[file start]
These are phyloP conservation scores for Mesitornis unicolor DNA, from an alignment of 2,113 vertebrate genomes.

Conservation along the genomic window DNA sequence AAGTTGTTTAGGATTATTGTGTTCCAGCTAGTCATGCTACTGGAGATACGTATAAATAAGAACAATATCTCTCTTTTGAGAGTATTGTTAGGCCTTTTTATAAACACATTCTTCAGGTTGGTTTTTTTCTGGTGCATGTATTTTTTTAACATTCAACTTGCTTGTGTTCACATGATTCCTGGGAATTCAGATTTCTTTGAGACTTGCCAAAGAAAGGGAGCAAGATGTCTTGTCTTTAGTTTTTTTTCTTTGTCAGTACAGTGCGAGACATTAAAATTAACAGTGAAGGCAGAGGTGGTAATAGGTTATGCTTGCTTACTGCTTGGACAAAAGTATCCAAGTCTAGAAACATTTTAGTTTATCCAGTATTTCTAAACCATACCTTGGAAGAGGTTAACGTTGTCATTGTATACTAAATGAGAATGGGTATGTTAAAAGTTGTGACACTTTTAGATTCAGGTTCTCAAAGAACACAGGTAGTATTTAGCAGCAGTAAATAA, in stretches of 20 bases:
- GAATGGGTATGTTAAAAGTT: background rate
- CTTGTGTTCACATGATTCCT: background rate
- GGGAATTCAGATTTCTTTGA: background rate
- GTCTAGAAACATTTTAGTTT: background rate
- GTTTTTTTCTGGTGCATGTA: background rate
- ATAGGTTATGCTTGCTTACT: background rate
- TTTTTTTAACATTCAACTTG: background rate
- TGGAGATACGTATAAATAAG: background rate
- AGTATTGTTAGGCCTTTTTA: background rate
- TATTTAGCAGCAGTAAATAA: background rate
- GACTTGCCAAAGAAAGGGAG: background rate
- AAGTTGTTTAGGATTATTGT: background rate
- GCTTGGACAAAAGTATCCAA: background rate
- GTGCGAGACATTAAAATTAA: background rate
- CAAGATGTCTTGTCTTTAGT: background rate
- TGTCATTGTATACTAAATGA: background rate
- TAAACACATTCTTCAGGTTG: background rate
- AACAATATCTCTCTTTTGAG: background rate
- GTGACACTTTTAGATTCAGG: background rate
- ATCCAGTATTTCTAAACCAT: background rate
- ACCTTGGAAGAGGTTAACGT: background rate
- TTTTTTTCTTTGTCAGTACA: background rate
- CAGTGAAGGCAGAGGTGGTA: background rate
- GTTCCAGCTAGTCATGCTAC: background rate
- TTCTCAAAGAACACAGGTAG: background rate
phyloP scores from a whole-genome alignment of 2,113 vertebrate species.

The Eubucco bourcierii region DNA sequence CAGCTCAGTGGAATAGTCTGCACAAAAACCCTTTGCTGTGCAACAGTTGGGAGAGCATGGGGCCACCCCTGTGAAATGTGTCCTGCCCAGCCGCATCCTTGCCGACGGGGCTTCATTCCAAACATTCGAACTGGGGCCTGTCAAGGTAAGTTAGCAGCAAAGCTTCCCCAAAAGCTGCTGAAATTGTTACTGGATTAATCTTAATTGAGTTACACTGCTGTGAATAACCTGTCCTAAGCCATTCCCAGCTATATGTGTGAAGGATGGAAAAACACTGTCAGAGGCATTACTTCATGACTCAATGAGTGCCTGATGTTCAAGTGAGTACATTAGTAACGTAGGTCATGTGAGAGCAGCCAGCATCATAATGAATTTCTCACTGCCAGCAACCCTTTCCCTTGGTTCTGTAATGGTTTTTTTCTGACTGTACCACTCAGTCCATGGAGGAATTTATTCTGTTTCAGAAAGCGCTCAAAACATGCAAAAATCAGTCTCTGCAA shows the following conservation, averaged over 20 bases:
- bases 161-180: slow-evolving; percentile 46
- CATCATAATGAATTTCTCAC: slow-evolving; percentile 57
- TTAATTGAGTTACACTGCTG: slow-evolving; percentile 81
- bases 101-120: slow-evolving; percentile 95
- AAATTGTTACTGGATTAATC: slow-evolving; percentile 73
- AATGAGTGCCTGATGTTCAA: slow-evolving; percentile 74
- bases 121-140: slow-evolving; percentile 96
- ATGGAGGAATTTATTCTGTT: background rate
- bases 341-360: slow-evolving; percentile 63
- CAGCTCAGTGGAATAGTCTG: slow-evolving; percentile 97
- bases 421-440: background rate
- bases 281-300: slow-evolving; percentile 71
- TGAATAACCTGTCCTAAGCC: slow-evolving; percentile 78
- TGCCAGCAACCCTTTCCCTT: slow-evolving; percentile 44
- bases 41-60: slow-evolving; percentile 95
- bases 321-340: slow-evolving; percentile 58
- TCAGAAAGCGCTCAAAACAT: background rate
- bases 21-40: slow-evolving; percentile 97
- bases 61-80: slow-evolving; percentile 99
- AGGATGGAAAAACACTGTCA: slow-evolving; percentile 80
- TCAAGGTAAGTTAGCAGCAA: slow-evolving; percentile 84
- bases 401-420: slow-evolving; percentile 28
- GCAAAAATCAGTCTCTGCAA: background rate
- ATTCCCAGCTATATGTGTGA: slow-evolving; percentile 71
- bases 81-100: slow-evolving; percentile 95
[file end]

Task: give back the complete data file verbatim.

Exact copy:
These are phyloP conservation scores for Mesitornis unicolor DNA, from an alignment of 2,113 vertebrate genomes.

Conservation along the genomic window DNA sequence AAGTTGTTTAGGATTATTGTGTTCCAGCTAGTCATGCTACTGGAGATACGTATAAATAAGAACAATATCTCTCTTTTGAGAGTATTGTTAGGCCTTTTTATAAACACATTCTTCAGGTTGGTTTTTTTCTGGTGCATGTATTTTTTTAACATTCAACTTGCTTGTGTTCACATGATTCCTGGGAATTCAGATTTCTTTGAGACTTGCCAAAGAAAGGGAGCAAGATGTCTTGTCTTTAGTTTTTTTTCTTTGTCAGTACAGTGCGAGACATTAAAATTAACAGTGAAGGCAGAGGTGGTAATAGGTTATGCTTGCTTACTGCTTGGACAAAAGTATCCAAGTCTAGAAACATTTTAGTTTATCCAGTATTTCTAAACCATACCTTGGAAGAGGTTAACGTTGTCATTGTATACTAAATGAGAATGGGTATGTTAAAAGTTGTGACACTTTTAGATTCAGGTTCTCAAAGAACACAGGTAGTATTTAGCAGCAGTAAATAA, in stretches of 20 bases:
- GAATGGGTATGTTAAAAGTT: background rate
- CTTGTGTTCACATGATTCCT: background rate
- GGGAATTCAGATTTCTTTGA: background rate
- GTCTAGAAACATTTTAGTTT: background rate
- GTTTTTTTCTGGTGCATGTA: background rate
- ATAGGTTATGCTTGCTTACT: background rate
- TTTTTTTAACATTCAACTTG: background rate
- TGGAGATACGTATAAATAAG: background rate
- AGTATTGTTAGGCCTTTTTA: background rate
- TATTTAGCAGCAGTAAATAA: background rate
- GACTTGCCAAAGAAAGGGAG: background rate
- AAGTTGTTTAGGATTATTGT: background rate
- GCTTGGACAAAAGTATCCAA: background rate
- GTGCGAGACATTAAAATTAA: background rate
- CAAGATGTCTTGTCTTTAGT: background rate
- TGTCATTGTATACTAAATGA: background rate
- TAAACACATTCTTCAGGTTG: background rate
- AACAATATCTCTCTTTTGAG: background rate
- GTGACACTTTTAGATTCAGG: background rate
- ATCCAGTATTTCTAAACCAT: background rate
- ACCTTGGAAGAGGTTAACGT: background rate
- TTTTTTTCTTTGTCAGTACA: background rate
- CAGTGAAGGCAGAGGTGGTA: background rate
- GTTCCAGCTAGTCATGCTAC: background rate
- TTCTCAAAGAACACAGGTAG: background rate
phyloP scores from a whole-genome alignment of 2,113 vertebrate species.

The Eubucco bourcierii region DNA sequence CAGCTCAGTGGAATAGTCTGCACAAAAACCCTTTGCTGTGCAACAGTTGGGAGAGCATGGGGCCACCCCTGTGAAATGTGTCCTGCCCAGCCGCATCCTTGCCGACGGGGCTTCATTCCAAACATTCGAACTGGGGCCTGTCAAGGTAAGTTAGCAGCAAAGCTTCCCCAAAAGCTGCTGAAATTGTTACTGGATTAATCTTAATTGAGTTACACTGCTGTGAATAACCTGTCCTAAGCCATTCCCAGCTATATGTGTGAAGGATGGAAAAACACTGTCAGAGGCATTACTTCATGACTCAATGAGTGCCTGATGTTCAAGTGAGTACATTAGTAACGTAGGTCATGTGAGAGCAGCCAGCATCATAATGAATTTCTCACTGCCAGCAACCCTTTCCCTTGGTTCTGTAATGGTTTTTTTCTGACTGTACCACTCAGTCCATGGAGGAATTTATTCTGTTTCAGAAAGCGCTCAAAACATGCAAAAATCAGTCTCTGCAA shows the following conservation, averaged over 20 bases:
- bases 161-180: slow-evolving; percentile 46
- CATCATAATGAATTTCTCAC: slow-evolving; percentile 57
- TTAATTGAGTTACACTGCTG: slow-evolving; percentile 81
- bases 101-120: slow-evolving; percentile 95
- AAATTGTTACTGGATTAATC: slow-evolving; percentile 73
- AATGAGTGCCTGATGTTCAA: slow-evolving; percentile 74
- bases 121-140: slow-evolving; percentile 96
- ATGGAGGAATTTATTCTGTT: background rate
- bases 341-360: slow-evolving; percentile 63
- CAGCTCAGTGGAATAGTCTG: slow-evolving; percentile 97
- bases 421-440: background rate
- bases 281-300: slow-evolving; percentile 71
- TGAATAACCTGTCCTAAGCC: slow-evolving; percentile 78
- TGCCAGCAACCCTTTCCCTT: slow-evolving; percentile 44
- bases 41-60: slow-evolving; percentile 95
- bases 321-340: slow-evolving; percentile 58
- TCAGAAAGCGCTCAAAACAT: background rate
- bases 21-40: slow-evolving; percentile 97
- bases 61-80: slow-evolving; percentile 99
- AGGATGGAAAAACACTGTCA: slow-evolving; percentile 80
- TCAAGGTAAGTTAGCAGCAA: slow-evolving; percentile 84
- bases 401-420: slow-evolving; percentile 28
- GCAAAAATCAGTCTCTGCAA: background rate
- ATTCCCAGCTATATGTGTGA: slow-evolving; percentile 71
- bases 81-100: slow-evolving; percentile 95